When you should revisit your company's values
Every person and every company lives and operates by a set of values — or at least purports to. Too often though, we state our values, then ignore them — and eventually forget about them. Revisiting your values on a consistent basis is extremely important — especially for businesses.
Values are not static. Times change, businesses change and leadership changes. If your values aren't reflective of these shifts in your business, things can get off track quickly. As a family business consultant, I encourage my clients to revisit their company values every five years — especially if the owner is planning on retiring in the next decade and transferring the business to new leadership. When companies are changing hands from one generation to another, there can be a variety of sticking points and head butting. More often than not, these can be traced back to a divergence of values.
Every Company is Different
Core Value Exercises
Revisiting your company's values every five years ensures that your business stays on track and, if applicable, your transition to new leadership goes smoothly. But simply picking a day and calling a one-hour meeting isn't enough. Take a full day and meet away from the office. Values require a deep level of thought that can be easily derailed by everyday distractions. Bring all major stakeholders in the company, and ensure that everyone has a voice.
Every company or consultant has their own approach to determining values. As a family business adviser, I prefer a simple, clear approach that looks something like this:
• Start by breaking into smaller groups. This way, people will feel more comfortable sharing their thoughts and feelings.
• Have each person identify 10 concepts they believe reflect the company's culture — things unique about the company or things the company would never do.
• Have each person share her list with her partner or small group and identify common themes.
• Have each group choose 10 values it believes define these core concepts, then condense the list to the top five values it believes reflect the company culture.
• Once the list is condensed, have each person write a paragraph he or she believes summarizes the company's values.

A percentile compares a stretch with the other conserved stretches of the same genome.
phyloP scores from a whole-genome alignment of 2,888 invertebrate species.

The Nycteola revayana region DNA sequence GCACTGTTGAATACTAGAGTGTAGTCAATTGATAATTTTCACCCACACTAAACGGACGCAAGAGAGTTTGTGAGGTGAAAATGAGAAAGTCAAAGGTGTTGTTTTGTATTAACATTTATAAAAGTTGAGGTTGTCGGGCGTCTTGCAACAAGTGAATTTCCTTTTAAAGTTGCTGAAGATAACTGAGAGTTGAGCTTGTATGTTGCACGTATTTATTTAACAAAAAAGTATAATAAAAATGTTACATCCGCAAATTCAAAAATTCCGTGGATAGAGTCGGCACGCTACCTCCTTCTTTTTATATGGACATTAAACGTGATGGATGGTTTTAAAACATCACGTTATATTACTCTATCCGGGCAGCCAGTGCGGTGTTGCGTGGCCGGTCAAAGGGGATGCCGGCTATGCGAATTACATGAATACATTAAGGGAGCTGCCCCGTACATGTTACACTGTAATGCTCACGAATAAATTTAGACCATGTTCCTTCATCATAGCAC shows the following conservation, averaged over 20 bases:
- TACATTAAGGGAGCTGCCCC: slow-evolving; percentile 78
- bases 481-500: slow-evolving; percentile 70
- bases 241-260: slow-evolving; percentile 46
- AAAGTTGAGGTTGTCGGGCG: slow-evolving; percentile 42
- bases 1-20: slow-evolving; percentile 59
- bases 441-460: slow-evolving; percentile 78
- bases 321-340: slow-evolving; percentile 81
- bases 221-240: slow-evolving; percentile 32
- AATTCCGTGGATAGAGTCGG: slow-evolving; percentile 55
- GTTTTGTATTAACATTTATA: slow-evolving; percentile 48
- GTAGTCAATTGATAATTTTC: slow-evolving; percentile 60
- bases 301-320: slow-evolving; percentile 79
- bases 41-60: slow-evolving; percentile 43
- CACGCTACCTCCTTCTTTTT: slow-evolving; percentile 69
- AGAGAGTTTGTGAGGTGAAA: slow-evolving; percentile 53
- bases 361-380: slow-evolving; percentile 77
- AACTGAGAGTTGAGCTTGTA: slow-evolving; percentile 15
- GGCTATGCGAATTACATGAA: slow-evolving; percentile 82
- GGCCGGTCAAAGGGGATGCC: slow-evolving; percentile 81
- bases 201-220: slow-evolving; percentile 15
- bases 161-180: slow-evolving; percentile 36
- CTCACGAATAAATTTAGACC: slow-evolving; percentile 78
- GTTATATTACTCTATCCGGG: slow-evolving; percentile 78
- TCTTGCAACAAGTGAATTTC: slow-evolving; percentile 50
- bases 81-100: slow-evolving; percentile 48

• After the group session, have the whole team get together and discuss the results and come to a consensus, finalizing the Core Values.
There are plenty of exercises to facilitate this, but the main point is to have open and honest conversations about where the company is, and where it's going. In some cases, the values stay the same. In others, they may change to meet the realities of the market or the vision of the next generation. Whatever your group agrees on will help guide the company and its leadership going forward.
Operationalize Your Values
Identifying and agreeing on your company's values is an important and necessary step. But it won't mean much if they are not operationalized. That means making decisions based on their fit to your company values.
Hiring employees who fit your values will go a long way to ensuring your company culture stays intact — and your operations run smoothly. Operationalizing your values also factors into your day-to-day business decisions. They serve as a guiding principle when there are disagreements on the way forward.
Operationalizing your company's values also empowers employees to take more ownership in the day to day, and feel more at home in their environment. Your values are a living, breathing blueprint to the way your company operates today and into the future. Make sure your company, from leadership on down, lives those values every day.